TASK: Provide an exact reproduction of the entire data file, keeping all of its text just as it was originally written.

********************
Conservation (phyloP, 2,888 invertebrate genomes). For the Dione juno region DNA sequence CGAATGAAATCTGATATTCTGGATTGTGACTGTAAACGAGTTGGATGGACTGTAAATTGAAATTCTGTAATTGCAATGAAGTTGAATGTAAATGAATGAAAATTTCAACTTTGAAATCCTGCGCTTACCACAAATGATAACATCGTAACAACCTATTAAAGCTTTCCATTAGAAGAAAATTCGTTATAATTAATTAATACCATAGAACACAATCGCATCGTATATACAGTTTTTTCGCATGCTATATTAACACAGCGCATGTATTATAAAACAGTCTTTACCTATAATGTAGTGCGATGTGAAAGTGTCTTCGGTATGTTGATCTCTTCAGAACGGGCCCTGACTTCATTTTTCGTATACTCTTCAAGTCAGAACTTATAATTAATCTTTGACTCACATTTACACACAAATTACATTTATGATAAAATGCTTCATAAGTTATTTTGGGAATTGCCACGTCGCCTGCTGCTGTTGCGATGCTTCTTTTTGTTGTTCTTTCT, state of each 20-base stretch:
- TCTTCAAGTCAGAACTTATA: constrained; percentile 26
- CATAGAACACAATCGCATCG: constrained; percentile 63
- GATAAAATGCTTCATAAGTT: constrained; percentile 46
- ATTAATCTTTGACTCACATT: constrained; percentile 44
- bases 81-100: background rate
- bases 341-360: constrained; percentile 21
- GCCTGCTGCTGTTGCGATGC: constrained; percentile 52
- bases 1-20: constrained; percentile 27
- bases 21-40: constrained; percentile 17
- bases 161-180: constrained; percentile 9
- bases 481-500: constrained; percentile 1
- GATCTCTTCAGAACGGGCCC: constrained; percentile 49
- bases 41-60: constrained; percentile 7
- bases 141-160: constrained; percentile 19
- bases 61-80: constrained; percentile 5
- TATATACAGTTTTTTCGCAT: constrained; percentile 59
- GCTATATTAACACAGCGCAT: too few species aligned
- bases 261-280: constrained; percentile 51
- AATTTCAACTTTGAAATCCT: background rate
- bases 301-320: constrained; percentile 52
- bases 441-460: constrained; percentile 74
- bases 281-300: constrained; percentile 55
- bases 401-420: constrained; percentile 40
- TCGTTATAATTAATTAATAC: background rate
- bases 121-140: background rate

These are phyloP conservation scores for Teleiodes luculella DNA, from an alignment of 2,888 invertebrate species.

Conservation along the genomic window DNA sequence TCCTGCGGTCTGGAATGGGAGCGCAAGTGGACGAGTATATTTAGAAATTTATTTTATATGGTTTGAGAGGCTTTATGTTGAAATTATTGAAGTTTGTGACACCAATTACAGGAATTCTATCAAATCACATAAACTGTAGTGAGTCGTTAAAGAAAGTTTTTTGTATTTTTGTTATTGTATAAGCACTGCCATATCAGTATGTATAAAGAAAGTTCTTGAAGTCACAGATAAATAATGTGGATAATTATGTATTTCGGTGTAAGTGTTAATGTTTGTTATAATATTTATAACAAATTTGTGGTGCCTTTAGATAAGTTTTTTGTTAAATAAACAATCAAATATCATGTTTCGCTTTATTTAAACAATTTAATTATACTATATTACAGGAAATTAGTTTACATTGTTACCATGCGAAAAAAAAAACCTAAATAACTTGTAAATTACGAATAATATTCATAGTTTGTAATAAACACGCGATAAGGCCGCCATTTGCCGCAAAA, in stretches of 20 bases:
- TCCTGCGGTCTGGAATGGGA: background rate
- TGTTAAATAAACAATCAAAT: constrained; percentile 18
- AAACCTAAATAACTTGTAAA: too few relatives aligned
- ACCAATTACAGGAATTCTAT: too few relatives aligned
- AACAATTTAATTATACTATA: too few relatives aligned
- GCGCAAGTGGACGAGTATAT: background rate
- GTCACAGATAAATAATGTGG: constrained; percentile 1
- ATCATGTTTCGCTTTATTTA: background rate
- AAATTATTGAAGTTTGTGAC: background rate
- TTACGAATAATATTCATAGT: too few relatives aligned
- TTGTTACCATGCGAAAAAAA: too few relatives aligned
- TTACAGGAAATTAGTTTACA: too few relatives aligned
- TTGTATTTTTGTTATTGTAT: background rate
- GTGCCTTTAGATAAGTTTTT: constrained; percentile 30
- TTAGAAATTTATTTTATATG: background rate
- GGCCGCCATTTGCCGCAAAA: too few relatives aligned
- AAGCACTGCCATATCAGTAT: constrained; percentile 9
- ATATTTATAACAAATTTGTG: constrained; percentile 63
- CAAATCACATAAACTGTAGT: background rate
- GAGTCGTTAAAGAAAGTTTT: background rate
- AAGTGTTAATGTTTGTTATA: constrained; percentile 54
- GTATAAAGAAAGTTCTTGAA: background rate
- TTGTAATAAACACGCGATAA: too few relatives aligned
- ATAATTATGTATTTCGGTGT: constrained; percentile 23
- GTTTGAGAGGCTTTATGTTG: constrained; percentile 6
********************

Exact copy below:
Conservation (phyloP, 2,888 invertebrate genomes). For the Dione juno region DNA sequence CGAATGAAATCTGATATTCTGGATTGTGACTGTAAACGAGTTGGATGGACTGTAAATTGAAATTCTGTAATTGCAATGAAGTTGAATGTAAATGAATGAAAATTTCAACTTTGAAATCCTGCGCTTACCACAAATGATAACATCGTAACAACCTATTAAAGCTTTCCATTAGAAGAAAATTCGTTATAATTAATTAATACCATAGAACACAATCGCATCGTATATACAGTTTTTTCGCATGCTATATTAACACAGCGCATGTATTATAAAACAGTCTTTACCTATAATGTAGTGCGATGTGAAAGTGTCTTCGGTATGTTGATCTCTTCAGAACGGGCCCTGACTTCATTTTTCGTATACTCTTCAAGTCAGAACTTATAATTAATCTTTGACTCACATTTACACACAAATTACATTTATGATAAAATGCTTCATAAGTTATTTTGGGAATTGCCACGTCGCCTGCTGCTGTTGCGATGCTTCTTTTTGTTGTTCTTTCT, state of each 20-base stretch:
- TCTTCAAGTCAGAACTTATA: constrained; percentile 26
- CATAGAACACAATCGCATCG: constrained; percentile 63
- GATAAAATGCTTCATAAGTT: constrained; percentile 46
- ATTAATCTTTGACTCACATT: constrained; percentile 44
- bases 81-100: background rate
- bases 341-360: constrained; percentile 21
- GCCTGCTGCTGTTGCGATGC: constrained; percentile 52
- bases 1-20: constrained; percentile 27
- bases 21-40: constrained; percentile 17
- bases 161-180: constrained; percentile 9
- bases 481-500: constrained; percentile 1
- GATCTCTTCAGAACGGGCCC: constrained; percentile 49
- bases 41-60: constrained; percentile 7
- bases 141-160: constrained; percentile 19
- bases 61-80: constrained; percentile 5
- TATATACAGTTTTTTCGCAT: constrained; percentile 59
- GCTATATTAACACAGCGCAT: too few species aligned
- bases 261-280: constrained; percentile 51
- AATTTCAACTTTGAAATCCT: background rate
- bases 301-320: constrained; percentile 52
- bases 441-460: constrained; percentile 74
- bases 281-300: constrained; percentile 55
- bases 401-420: constrained; percentile 40
- TCGTTATAATTAATTAATAC: background rate
- bases 121-140: background rate

These are phyloP conservation scores for Teleiodes luculella DNA, from an alignment of 2,888 invertebrate species.

Conservation along the genomic window DNA sequence TCCTGCGGTCTGGAATGGGAGCGCAAGTGGACGAGTATATTTAGAAATTTATTTTATATGGTTTGAGAGGCTTTATGTTGAAATTATTGAAGTTTGTGACACCAATTACAGGAATTCTATCAAATCACATAAACTGTAGTGAGTCGTTAAAGAAAGTTTTTTGTATTTTTGTTATTGTATAAGCACTGCCATATCAGTATGTATAAAGAAAGTTCTTGAAGTCACAGATAAATAATGTGGATAATTATGTATTTCGGTGTAAGTGTTAATGTTTGTTATAATATTTATAACAAATTTGTGGTGCCTTTAGATAAGTTTTTTGTTAAATAAACAATCAAATATCATGTTTCGCTTTATTTAAACAATTTAATTATACTATATTACAGGAAATTAGTTTACATTGTTACCATGCGAAAAAAAAAACCTAAATAACTTGTAAATTACGAATAATATTCATAGTTTGTAATAAACACGCGATAAGGCCGCCATTTGCCGCAAAA, in stretches of 20 bases:
- TCCTGCGGTCTGGAATGGGA: background rate
- TGTTAAATAAACAATCAAAT: constrained; percentile 18
- AAACCTAAATAACTTGTAAA: too few relatives aligned
- ACCAATTACAGGAATTCTAT: too few relatives aligned
- AACAATTTAATTATACTATA: too few relatives aligned
- GCGCAAGTGGACGAGTATAT: background rate
- GTCACAGATAAATAATGTGG: constrained; percentile 1
- ATCATGTTTCGCTTTATTTA: background rate
- AAATTATTGAAGTTTGTGAC: background rate
- TTACGAATAATATTCATAGT: too few relatives aligned
- TTGTTACCATGCGAAAAAAA: too few relatives aligned
- TTACAGGAAATTAGTTTACA: too few relatives aligned
- TTGTATTTTTGTTATTGTAT: background rate
- GTGCCTTTAGATAAGTTTTT: constrained; percentile 30
- TTAGAAATTTATTTTATATG: background rate
- GGCCGCCATTTGCCGCAAAA: too few relatives aligned
- AAGCACTGCCATATCAGTAT: constrained; percentile 9
- ATATTTATAACAAATTTGTG: constrained; percentile 63
- CAAATCACATAAACTGTAGT: background rate
- GAGTCGTTAAAGAAAGTTTT: background rate
- AAGTGTTAATGTTTGTTATA: constrained; percentile 54
- GTATAAAGAAAGTTCTTGAA: background rate
- TTGTAATAAACACGCGATAA: too few relatives aligned
- ATAATTATGTATTTCGGTGT: constrained; percentile 23
- GTTTGAGAGGCTTTATGTTG: constrained; percentile 6